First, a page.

H.I.V.'s Grip on the American South

April 10, 2014 - The New Yorker.

By Sarah Stillman

One night after midnight in 2012, Deon Haywood was sitting at home, in New Orleans, watching TV and having a drink, when she got a phone call. The owner of her office building was on the line.

"There's been a fire," he said.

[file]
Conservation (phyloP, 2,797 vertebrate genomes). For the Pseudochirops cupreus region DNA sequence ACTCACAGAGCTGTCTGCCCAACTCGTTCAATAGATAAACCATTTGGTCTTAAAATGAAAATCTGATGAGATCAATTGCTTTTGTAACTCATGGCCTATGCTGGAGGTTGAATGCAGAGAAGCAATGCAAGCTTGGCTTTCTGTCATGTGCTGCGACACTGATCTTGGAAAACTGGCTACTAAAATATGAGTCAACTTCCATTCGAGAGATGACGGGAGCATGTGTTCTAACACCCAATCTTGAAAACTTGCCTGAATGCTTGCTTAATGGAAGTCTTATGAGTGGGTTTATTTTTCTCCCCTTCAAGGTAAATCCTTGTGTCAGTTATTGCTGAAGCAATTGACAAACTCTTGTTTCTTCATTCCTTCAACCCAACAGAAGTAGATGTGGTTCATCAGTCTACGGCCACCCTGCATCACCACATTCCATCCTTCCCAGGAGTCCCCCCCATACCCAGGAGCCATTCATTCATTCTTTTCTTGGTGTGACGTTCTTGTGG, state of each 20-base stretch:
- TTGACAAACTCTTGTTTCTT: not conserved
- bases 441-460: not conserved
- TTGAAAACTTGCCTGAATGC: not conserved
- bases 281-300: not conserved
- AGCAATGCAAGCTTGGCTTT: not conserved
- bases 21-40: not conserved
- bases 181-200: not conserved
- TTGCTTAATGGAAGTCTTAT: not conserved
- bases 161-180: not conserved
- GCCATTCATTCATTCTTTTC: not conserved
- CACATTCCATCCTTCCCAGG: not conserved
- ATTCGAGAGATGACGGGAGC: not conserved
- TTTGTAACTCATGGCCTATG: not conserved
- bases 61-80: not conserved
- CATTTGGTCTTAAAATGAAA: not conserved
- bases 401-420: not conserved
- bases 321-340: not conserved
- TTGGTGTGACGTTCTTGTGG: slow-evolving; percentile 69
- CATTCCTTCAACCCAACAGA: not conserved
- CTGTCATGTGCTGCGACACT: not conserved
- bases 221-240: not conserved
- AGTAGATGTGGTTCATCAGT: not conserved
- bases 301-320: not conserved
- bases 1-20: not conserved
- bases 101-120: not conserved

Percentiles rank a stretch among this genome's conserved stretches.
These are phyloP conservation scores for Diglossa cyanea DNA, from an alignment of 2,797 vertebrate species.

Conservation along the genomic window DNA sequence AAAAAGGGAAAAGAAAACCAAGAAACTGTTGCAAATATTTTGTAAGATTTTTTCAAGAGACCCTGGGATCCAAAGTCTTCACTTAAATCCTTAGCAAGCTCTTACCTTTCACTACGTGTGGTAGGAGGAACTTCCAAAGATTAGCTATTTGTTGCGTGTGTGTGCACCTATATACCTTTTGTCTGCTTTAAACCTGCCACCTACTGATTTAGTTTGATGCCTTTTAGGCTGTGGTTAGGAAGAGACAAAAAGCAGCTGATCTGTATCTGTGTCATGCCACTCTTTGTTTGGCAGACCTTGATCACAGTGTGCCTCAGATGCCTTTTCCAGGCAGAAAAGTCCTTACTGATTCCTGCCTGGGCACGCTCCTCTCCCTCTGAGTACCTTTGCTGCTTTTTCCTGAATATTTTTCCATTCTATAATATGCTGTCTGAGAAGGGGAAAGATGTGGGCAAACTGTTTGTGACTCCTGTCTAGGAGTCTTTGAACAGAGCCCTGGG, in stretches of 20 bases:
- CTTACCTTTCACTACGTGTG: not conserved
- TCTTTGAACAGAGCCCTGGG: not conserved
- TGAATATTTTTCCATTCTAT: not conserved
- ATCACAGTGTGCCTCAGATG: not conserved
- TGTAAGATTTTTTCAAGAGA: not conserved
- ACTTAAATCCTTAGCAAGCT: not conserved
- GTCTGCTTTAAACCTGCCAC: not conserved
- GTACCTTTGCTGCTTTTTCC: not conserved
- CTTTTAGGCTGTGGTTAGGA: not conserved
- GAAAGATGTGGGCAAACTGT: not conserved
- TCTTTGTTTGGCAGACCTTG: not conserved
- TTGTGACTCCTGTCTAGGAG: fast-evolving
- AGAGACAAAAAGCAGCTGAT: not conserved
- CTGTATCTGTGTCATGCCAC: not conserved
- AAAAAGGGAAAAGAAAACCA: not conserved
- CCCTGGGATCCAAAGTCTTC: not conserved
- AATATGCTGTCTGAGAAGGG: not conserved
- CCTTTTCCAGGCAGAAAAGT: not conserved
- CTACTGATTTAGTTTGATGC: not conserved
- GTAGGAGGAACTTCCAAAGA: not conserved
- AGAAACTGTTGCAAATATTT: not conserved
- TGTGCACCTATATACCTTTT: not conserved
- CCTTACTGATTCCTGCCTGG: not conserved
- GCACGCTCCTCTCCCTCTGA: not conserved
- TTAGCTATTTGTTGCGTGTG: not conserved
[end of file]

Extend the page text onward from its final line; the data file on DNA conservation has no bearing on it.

Haywood ran out to her car and drove to North Jefferson Davis Parkway, to the stout gray building that housed Women with a Vision, a community nonprofit she runs, which does H.I.V.-prevention work and other forms of advocacy geared toward women of color. In Louisiana, the death rate from AIDS is nearly twice the national average. Women with a Vision, founded in 1991, survived Hurricane Katrina, and kept pursuing what public-health workers term "harm reduction" long after many AIDS-minded funders moved their money abroad. Haywood and her staff stashed condoms, sex-education materials, and other work supplies at their office, although it's not where they spent most of their time—much of their real work takes place in the streets, through outreach and education. Now, as Haywood pulled up, it wasn't clear how much of the office would be left. Continue reading...

 

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